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Wildlife Winter Wonderland: Little Things Make a Big Difference for Wildlife

We are all stewards of the land...during the winter, make a point to help our urban wildlife species & migrating wildlife make it through the colder period of the year.
An icy winter at Steve Houser's off-the-grid farm in East Texas. Photo by Steve Houser.

Published December 1, 2000 By ARBORILOGICAL SERVICES


When the winds begin to blow out of the north, you can bet winter is just around the corner. A wide variety of wildlife mark the coming of winter. Red-tailed hawks, Northern harriers, American kestrels, and mixed flocks of "black-birds" are a tell-tail sign that Jack Frost is venturing south. These birds are commonly spotted in the urban landscape of the Dallas/Fort Worth area, and they are some of the first migrants moving south to escape the colder temperatures, shorter days, and lack of food resources. Watch for large flocks of "black-birds" in open fields, and cut over agricultural lands. The majestic red-tailed hawk and other large birds of prey can be seen atop telephone poles, light poles, and fence posts. Often mistaken for a pigeon or dove, the mighty American kestrel can be found hunting grasshoppers, house sparrows, and small mice from telephone lines. Keep your eyes peeled to see all of these awesome creatures!  Also, keep a pair of binoculars in your car, and reference a good bird guide when needed. 

Another beautiful creature that marks the coming of cold temperatures is the Monarch butterfly. These insects also utilize the north winds to push them south into Mexico where they overwinter in the same tree groves every year. You can find Monarchs swarming around native flowering plants. Consult a native plant guide to find out which species you can plant to provide food for migrating Monarchs!

We are all stewards of the land…even if we live in the city or the suburbs! During the winter, make it a point to do some simple things to help our urban wildlife species and migrating individuals make it through the colder period of the year. Here are some simple things you can do to help a wide variety of species.

Have you ever wondered where all the reptiles and amphibians go during the winter? These little guys hold up during the cold temperatures under decaying logs and organic matter, buried in mud banks, and tucked in every warm place they can find. Here they hide and their metabolic rates decrease to allow them to go without food for long periods. On warm and sunny days during the winter, many reptiles such as the Texas rat snake, northern fence lizard, green anole, and ornamental box turtle can be seen laying on warm stones or concrete. Amphibians are associated with moisture gradients and are found under organic matter, decaying logs, and brush piles. Common species you might hear or see are the green and gray tree frogs, gulf-coast toads, and salamanders. You can help these creatures during the winter by leaving piles of brush at the back of your properties. Down woody debris can be left in your yard where possible. These guys also find refuge in firewood piles and under mulch piles.  Stone fences or mortar-less walls give them places to hide and areas to bask. It's the little things that make a difference for wildlife!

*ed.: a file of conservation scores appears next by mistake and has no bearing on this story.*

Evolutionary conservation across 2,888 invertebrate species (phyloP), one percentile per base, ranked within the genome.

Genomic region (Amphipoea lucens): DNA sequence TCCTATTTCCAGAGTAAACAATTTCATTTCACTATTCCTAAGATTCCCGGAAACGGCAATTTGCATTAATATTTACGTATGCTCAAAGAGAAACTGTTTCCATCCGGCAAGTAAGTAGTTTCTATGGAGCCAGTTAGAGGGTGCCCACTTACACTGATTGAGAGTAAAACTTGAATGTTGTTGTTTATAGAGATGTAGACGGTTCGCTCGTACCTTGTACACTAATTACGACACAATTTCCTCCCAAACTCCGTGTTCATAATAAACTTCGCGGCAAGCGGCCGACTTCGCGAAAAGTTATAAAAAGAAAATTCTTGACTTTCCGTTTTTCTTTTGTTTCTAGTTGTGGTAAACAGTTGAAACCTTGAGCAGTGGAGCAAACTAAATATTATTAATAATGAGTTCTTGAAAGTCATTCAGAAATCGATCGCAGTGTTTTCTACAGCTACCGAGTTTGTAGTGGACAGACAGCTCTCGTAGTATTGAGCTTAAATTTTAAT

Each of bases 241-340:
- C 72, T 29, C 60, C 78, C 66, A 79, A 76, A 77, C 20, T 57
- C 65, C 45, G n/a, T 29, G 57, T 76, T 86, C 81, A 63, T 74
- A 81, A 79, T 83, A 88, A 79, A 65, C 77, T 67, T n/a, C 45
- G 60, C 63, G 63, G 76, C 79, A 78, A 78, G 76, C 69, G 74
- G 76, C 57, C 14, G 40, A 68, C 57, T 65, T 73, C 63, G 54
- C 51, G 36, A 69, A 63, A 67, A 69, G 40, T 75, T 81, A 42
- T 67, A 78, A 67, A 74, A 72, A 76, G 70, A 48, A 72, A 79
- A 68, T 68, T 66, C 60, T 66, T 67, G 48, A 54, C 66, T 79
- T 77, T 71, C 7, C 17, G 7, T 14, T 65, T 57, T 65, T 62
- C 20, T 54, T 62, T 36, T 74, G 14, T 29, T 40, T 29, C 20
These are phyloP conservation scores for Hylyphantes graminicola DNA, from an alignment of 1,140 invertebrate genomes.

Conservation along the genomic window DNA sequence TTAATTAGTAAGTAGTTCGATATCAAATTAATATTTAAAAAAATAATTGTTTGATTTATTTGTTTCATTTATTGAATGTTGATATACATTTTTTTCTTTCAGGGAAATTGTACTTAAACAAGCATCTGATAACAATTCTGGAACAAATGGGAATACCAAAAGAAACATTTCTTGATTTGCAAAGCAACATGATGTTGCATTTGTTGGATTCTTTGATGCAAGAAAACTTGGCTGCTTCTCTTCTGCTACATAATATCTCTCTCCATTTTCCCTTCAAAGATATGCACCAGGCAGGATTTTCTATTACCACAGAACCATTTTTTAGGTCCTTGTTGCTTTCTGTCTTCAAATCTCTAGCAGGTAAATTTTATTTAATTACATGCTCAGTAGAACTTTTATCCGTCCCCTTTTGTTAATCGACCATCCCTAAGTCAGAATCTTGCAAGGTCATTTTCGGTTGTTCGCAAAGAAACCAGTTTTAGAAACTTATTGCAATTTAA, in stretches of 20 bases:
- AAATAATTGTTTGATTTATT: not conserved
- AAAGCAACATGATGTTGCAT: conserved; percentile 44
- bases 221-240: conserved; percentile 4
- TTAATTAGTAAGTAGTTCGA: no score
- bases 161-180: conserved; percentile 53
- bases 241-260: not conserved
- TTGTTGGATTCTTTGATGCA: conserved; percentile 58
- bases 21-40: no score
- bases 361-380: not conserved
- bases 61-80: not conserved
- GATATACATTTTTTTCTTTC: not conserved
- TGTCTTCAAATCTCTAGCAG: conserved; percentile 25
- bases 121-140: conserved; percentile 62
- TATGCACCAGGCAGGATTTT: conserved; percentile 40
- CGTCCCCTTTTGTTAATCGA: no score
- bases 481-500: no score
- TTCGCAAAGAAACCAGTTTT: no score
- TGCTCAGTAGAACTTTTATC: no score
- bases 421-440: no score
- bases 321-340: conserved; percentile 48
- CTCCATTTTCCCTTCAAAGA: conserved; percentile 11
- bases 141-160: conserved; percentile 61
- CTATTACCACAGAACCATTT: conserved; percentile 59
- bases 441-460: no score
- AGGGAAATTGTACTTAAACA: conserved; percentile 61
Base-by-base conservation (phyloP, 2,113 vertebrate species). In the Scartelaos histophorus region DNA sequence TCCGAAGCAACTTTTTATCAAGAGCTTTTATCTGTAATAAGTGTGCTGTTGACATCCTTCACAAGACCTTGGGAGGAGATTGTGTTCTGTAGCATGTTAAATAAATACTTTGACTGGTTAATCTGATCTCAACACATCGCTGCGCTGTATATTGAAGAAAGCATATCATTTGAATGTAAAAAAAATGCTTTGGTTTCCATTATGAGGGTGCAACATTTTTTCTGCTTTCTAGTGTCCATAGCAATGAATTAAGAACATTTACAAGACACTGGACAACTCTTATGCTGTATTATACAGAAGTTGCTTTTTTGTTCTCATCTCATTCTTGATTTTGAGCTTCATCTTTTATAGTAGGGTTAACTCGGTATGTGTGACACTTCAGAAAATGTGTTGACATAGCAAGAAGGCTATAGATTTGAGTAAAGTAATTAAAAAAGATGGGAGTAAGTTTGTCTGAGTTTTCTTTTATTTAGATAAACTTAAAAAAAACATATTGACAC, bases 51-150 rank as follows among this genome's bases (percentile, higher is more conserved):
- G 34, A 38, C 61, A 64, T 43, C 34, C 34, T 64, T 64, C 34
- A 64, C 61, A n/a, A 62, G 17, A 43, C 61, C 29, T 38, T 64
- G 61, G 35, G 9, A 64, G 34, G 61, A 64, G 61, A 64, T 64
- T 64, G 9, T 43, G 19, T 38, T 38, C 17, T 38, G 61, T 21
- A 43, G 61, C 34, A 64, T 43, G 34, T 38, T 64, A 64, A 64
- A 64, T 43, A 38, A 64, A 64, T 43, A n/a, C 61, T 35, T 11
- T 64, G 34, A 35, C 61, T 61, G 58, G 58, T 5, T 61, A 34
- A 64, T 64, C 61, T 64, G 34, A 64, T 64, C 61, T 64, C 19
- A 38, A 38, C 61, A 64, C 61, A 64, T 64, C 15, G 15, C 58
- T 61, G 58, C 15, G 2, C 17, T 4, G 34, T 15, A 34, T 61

Birds have extremely high metabolic rates. This means they have to eat a lot, every day. The average body temperature of birds is around 107 degrees Fahrenheit, and maintaining this body temperature is difficult during the winter. Birds conserve heat by spending the night in cavities, roosting in colonies, and insulating nests and cover areas. You can help by providing nesting material, such as cotton or natural cloth fibers. Staple these materials to the sides of bird feeders so that the birds can pull away what they need. Try placing these materials in onion bags around feeders as well. It is also a good idea to conserve trees that provide a lot of cover. Eastern Red Cedar and Deodar Cedar are great trees in which birds can roost during the winter. Consider leaving dead or dying trees on your property where safety is not a concern. These trees will allow woodpeckers to create cavities for them and other species to live in. Dead snags also provide roosts from which birds of prey can hunt. Some of the winter birds we might see are the northern cardinal, tufted titmouse, Virginia creeper, Northern mockingbird, or brown thrasher. Also, take the time to move feeders to the south side of your home or property. This will allow birds to feed without having to battle the harsh north winds. It's the little things that make a difference for wildlife!

Mammals in our area enjoy fairly mild winters compared to other parts of the country. Brush piles and unmown lawn areas are great cover areas that small mammals utilize during the winter. Species such as the field mouse, white-footed mouse, eastern wood rat, and deer mouse will use grasses to line burrows and dens. Our urban squirrels and flying squirrels also depend on cavities for use during the winter. Again, preserving snag where possible is a great idea. Squirrels can also use natural cloth fibers to line nests and cavities. You can leave these items in wooden boxes at the base of trees along with feed corn for a quick, high-energy snack. Raccoons and opossums can use these materials as well. When the temperature really drops, these larger mammals will stay dormant. Helping to provide them with a warm home is the least we can do. It's the little things that make a difference for wildlife!

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